21st Century Challenges in Philanthropy
At the end of the first decade in the 21st century, philanthropy is experiencing both technical and substantive challenges. The technical challenges revolve around the actions to be taken to secure charitable contributions. The substantive challenges are more about the “end,” the purpose that propels and inspires giving. As we close the decade and begin a new one, there is a looming consternation about the fact that small and medium sized donations have been declining. While the gap in donations is increasingly being filled with contributions from big donors, charitable organizations will continue to be challenged if this trend persists. This shift in giving has prompted many in the field to express their views and opinions surrounding course corrections to be made in both the areas of the means and the ends. I propose that we must reconnect with our end purpose in order to navigate changes in the means.
Reconnecting to our Philanthropic Roots
The pressure caused by a decline in giving is felt most by those who are charged with raising money for their nonprofits. Fundraising is a demanding vocation and takes a lot of endurance and resilience, and the fundraising environment continues to be highly competitive. In this environment, the work itself has become too transactional and divorced from its original motivations surrounding a commitment to mission and meaning. How will the tension between these deeper commitments and the demand for sheer output in a competitive landscape be reconciled?
I listened to a podcast recently in which the speaker affirmed that philanthropy is a response to the human condition. Furthermore, she states that fundraisers are mission-makers. Fundraising work requires connecting to who you are and how you respond to being a channel and a conduit for the “love of humanity” (i.e. philanthropy). She argued that this “love of humanity” is in a state of turmoil which is why we need to step back and reaffirm our core beliefs and principles as well as our vision for the future.
As someone involved in providing training to fundraising professionals through the Sanford Institute of Philanthropy at John F. Kennedy University, I would like to offer the following set of guiding principles to help us reconnect to our roots in the love of humanity in order to address some of the challenges we currently face in advancing philanthropy. These ideas have helped to ground my own thinking and commitment. I do not necessarily expect a carte blanche acceptance of them, however, I hope they will provide clarity, stimulate further conversations, and overall reinforce the importance of remaining steadfast in our deeper goals at a time when philanthropy is undergoing scrutiny and adaptation caused by a range of factors, legal, economic, political, and demographic in nature.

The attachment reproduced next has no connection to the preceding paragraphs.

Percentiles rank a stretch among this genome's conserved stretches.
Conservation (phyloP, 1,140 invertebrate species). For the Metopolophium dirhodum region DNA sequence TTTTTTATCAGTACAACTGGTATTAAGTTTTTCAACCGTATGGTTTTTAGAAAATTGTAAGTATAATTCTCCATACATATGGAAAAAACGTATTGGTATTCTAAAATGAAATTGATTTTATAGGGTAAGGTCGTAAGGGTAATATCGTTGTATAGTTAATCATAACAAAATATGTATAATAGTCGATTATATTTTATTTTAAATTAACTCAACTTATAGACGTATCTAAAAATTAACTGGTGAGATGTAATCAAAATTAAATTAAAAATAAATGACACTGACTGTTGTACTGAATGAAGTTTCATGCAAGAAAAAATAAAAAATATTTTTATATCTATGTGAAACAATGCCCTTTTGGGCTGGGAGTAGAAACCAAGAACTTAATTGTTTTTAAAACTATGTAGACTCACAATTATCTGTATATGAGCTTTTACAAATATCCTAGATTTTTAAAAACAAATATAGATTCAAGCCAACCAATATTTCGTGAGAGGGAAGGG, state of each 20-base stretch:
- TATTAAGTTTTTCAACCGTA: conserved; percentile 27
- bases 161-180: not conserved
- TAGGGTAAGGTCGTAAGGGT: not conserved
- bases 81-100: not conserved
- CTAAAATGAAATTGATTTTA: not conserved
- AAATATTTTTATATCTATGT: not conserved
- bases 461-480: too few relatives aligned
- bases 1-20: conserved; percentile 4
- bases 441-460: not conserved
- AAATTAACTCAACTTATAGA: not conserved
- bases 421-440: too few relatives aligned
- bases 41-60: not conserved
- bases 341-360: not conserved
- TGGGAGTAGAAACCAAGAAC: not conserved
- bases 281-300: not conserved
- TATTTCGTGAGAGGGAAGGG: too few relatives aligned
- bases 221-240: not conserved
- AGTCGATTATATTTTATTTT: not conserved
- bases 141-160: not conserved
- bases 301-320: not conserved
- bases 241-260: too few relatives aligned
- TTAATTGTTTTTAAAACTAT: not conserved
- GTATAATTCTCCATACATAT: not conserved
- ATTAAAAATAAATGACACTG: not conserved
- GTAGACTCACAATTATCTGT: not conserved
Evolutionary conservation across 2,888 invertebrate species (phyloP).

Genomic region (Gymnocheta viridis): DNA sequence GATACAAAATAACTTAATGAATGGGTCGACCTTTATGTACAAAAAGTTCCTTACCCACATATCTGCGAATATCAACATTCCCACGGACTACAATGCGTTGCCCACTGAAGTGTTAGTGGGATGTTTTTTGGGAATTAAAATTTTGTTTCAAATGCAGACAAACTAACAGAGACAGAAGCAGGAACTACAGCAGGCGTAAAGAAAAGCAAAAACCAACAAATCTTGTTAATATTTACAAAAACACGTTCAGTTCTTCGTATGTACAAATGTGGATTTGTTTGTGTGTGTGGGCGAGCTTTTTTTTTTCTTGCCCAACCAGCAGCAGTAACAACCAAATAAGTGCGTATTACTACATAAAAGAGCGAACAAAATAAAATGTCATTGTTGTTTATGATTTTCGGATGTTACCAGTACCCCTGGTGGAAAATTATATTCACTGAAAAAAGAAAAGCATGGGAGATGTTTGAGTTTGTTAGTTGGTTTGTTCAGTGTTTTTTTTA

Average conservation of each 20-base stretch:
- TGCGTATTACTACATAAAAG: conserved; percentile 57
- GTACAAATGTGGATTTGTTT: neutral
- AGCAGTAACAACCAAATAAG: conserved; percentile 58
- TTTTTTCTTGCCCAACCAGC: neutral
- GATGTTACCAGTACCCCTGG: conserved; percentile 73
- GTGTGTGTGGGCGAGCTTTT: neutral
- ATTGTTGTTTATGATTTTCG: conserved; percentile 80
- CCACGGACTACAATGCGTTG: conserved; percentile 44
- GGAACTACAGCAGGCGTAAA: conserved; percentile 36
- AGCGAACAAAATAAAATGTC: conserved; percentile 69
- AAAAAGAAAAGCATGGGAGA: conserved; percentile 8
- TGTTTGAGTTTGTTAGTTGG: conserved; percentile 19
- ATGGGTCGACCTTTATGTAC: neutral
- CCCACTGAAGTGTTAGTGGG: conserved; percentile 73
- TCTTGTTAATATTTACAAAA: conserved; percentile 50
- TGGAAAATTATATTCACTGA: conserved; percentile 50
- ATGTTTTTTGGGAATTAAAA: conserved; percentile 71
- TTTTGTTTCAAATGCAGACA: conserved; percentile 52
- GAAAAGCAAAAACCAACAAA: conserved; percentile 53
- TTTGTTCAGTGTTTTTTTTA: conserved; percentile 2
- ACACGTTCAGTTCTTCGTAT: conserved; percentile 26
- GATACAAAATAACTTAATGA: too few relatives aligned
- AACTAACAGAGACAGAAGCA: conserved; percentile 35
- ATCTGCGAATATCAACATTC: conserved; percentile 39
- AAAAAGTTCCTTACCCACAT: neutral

Five Guiding Principles
First, philanthropy is a “sacred” mission; it represents a solemn act of compassion and justice. The services we render as professionals in the field are also “sacred” acts;
Second, philanthropy is not a “transactional” business; it is a “relationship” business, the focus of which is to move the heart, passion, and values of individuals and groups. This process is very dynamic, not static, and this interaction between heart, passion, and values creates synergy and interconnectivity.
Third, philanthropy is a conduit for achieving not only social impact but social transformation.
Fourth, philanthropic work requires careful tending and cultivation so that it grows and can be sustained.
Fifth, philanthropic work is one of the most unifying and powerful forces we have that humanity depends on for its survival. It cannot be ignored.
A 21st Century Vision
With these five guiding principles in mind, I propose a vision for this decade in which:
- Giving and contributions are showing a steady resurgence, more people in society are involved in philanthropic acts of giving, and philanthropy is growing and expanding on a global scale;
- We are closing the divide between donors and the organizations seeking their help as we advance our collective, human agenda of fairness, equity, access, and inclusion;
- Nonprofits are finding new ways to collaborate and cooperate;
- We have greater commitment to and clarity on accountability, authenticity, and transparency;
- The new generation of donors are rightfully taking their place in society as socially responsible citizens to ensure philanthropy’s legacy into the future;
- We have forged a more interdependent philanthropic sector of individual donors, foundations, and charitable organizations working together, each realizing that they are part of the fabric of the philanthropic landscape that we are quilting together.
The stakes for advancing philanthropy are higher today, presenting all the more reason why we need to bind together in the core values and principles that have defined our enterprise in the “love of humanity” since the beginnings of time. We can reimagine the trajectory of philanthropy in this decade if we are guided by principles that will enable us to create a brighter and more promising future. Let’s do it!
Director, Sanford Institute of Philanthropy, JFK University